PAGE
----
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Local News

An Extraordinary Life: 'Not as good as great-grandma's'

Elwood woman tackled everything with excellence

Bessie Frederick of Elwood
Bessie Frederick of Elwood

ELWOOD – Nancy Steinberg of Elwood was baking with her 6-year-old grandson, Alex Null of Channahon, trying to reproduce the taste and consistency of her mother’s frosting – and failing.

“He said, ‘It’s not as good as great-grandma’s, but it’s OK,’ ” Nancy said.

Bessie Frederick of Elwood also was known for her potato salad and mashed potatoes, Nancy said. Even Alex’s 5-year-old brother Eric – who shied away from mashed potatoes – liked Bessie’s. Simple foods, yes, Nancy said, but every dish always received rave reviews.

“She never went by an exact recipe,” Nancy said. “It was always throw in a little of this and that.”

Bessie also had a knack for decorating, quilting, nursing abandoned baby rabbits and birds to adulthood, and gardening. Nancy surmises her mother acquired her skills from growing up on an Elwood farm, still in existence today, near Hoff and Old Chicago roads – the second-oldest of seven children (twin brothers died in infancy), Nancy said.

She certainly could tell the stories, such as how all five siblings rode a single pony to school although they had to walk home because the pony would not wait, and a mishap on the front porch that involved mud pies and a horse, Nancy said.

“They must have put corn or carrots in the mud pies to make the horse come up,” Nancy said. “When the horse turned around, he put his butt through the window. They all took off when that happened.”

Bessie lavishly decorated her house for every major and minor holiday, Nancy said, acquiring decorations inexpensively from thrift shops. She also quilted large bedspreads and lap quilts featuring family photos; she scrapbooked family memories.

Family and hard work defined Bessie, who worked at the Joliet Arsenal during World War II and in the 1960s. That energy remained even in Bessie’s later years, Nancy said.

“After my dad retired, they got up early and started working around the home,” Nancy said. “They always had a project going.”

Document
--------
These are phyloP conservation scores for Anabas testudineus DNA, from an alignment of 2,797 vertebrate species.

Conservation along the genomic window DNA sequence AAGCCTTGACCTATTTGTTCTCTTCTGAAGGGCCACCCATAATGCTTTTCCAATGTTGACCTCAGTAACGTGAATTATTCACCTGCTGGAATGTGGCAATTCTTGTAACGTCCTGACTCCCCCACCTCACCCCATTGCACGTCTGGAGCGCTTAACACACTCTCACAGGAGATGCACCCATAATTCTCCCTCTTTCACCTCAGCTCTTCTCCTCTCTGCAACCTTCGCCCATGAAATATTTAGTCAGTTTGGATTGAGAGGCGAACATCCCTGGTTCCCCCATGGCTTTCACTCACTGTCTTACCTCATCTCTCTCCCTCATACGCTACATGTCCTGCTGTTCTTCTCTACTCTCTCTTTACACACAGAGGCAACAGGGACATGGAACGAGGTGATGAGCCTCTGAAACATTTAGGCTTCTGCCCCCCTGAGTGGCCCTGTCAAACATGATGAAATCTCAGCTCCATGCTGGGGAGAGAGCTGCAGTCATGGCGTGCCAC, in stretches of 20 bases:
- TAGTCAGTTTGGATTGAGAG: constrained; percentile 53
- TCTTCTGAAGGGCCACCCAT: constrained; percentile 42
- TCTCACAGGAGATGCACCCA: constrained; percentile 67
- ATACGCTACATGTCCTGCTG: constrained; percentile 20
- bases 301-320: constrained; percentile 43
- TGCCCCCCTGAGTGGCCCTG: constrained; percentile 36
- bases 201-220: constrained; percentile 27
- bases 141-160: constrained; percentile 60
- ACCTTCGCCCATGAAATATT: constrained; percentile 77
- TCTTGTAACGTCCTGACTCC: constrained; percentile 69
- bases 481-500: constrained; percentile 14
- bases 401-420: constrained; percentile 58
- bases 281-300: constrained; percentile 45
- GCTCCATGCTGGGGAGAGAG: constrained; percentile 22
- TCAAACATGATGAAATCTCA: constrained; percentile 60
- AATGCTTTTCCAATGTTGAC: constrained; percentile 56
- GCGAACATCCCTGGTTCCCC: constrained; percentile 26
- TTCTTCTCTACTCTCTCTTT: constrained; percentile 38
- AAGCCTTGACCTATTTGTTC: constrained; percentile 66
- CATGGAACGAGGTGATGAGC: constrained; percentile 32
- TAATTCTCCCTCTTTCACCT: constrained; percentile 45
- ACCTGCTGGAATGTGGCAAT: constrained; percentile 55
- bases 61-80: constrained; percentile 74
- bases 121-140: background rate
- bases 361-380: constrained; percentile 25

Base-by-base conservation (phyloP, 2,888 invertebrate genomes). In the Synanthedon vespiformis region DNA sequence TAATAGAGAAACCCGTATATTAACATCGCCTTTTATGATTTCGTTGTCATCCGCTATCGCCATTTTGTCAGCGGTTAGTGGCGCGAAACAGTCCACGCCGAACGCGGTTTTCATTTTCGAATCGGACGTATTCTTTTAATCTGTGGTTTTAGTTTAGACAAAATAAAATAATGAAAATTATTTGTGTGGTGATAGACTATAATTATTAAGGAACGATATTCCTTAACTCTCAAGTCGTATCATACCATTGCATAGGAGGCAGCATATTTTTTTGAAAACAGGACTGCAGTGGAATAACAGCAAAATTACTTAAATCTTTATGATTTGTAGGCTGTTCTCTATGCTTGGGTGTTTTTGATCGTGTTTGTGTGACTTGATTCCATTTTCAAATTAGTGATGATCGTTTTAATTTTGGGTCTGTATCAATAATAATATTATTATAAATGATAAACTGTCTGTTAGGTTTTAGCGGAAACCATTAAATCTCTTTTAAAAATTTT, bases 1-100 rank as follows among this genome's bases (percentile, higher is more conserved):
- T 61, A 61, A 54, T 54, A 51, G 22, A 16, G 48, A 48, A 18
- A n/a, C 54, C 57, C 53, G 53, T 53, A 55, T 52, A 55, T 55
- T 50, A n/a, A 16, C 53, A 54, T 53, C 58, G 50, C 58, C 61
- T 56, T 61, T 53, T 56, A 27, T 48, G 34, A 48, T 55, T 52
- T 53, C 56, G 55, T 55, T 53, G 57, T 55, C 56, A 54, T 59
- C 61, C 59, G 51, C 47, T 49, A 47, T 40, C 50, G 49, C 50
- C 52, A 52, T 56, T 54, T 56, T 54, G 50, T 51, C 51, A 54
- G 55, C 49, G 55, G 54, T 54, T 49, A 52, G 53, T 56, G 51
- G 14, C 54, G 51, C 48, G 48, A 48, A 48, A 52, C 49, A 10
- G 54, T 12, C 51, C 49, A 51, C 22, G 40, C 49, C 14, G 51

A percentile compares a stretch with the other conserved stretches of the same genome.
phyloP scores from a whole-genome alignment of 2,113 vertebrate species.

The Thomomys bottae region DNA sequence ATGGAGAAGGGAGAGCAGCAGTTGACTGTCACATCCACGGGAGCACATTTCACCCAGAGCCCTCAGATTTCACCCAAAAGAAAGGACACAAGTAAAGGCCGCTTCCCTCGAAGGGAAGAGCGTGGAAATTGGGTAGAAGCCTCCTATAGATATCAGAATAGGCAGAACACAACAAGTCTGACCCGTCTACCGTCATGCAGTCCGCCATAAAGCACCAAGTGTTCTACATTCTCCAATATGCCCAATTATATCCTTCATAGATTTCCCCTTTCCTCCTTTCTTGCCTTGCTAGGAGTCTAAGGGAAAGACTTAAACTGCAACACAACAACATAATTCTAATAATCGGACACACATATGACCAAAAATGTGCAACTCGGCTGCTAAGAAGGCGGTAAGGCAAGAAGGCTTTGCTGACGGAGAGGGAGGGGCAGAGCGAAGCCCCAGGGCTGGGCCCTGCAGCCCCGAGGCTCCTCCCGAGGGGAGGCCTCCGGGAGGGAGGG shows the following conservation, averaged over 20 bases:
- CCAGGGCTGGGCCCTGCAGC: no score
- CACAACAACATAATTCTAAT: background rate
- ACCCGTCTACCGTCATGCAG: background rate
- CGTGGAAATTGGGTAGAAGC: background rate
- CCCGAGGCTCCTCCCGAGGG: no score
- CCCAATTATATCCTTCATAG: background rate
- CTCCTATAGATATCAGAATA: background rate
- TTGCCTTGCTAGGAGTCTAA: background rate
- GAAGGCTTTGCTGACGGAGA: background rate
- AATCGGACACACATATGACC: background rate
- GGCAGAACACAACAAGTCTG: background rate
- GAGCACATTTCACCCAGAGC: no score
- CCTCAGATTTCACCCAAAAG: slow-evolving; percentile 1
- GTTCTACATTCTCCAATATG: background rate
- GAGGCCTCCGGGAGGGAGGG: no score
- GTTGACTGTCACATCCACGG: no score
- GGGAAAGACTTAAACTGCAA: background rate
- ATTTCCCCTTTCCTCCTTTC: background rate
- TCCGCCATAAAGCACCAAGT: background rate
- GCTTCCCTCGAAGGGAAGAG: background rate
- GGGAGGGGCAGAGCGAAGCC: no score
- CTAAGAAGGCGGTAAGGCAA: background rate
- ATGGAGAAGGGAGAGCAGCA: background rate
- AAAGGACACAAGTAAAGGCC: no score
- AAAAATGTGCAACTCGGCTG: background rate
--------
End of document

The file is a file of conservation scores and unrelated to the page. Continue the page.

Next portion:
The garden at Bessie’s former Joliet home in the Ingalls Park area looked like a park, Nancy said. She recalled a certain Dusty Miller Bessie threw away behind the fence, landing near a pussy willow tree. It was still lying there the next spring, blooming, so Bessie replanted it, Nancy said.

“She was so good with plants, she couldn’t even throw them away,” Nancy said.

Each fall, Bessie, on hands and knees, would remove her geraniums from their containers, knock off the dirt and then place them in a cool, dark basement room. Come spring, geraniums and containers went back in the ground – trimmed back – and they would bloom.

“She just did that two days before she died,” Nancy said, “and they’re looking beautiful.”

After Louis, Bessie’s husband of nearly 70 years, died in 2013, Bessie began to have some health difficulties, although she still lived in her home, Nancy said. Up until then, Bessie had kept pace with her great-grandsons Alex and Eric.

She chased them around the house; and read, played board games and pushed Hot Wheels on the floor with them. She even joined them in a friendly game of baseball, with Bessie batting and running bases with the boys. The last game was two years before Bessie’s death May 6 at the age of 90.

“We played in her backyard,” Nancy said. “She was pitcher.”

• To feature someone in “An Extraordinary Life,” contact Denise M. Baran-Unland at 815-280-4122 or

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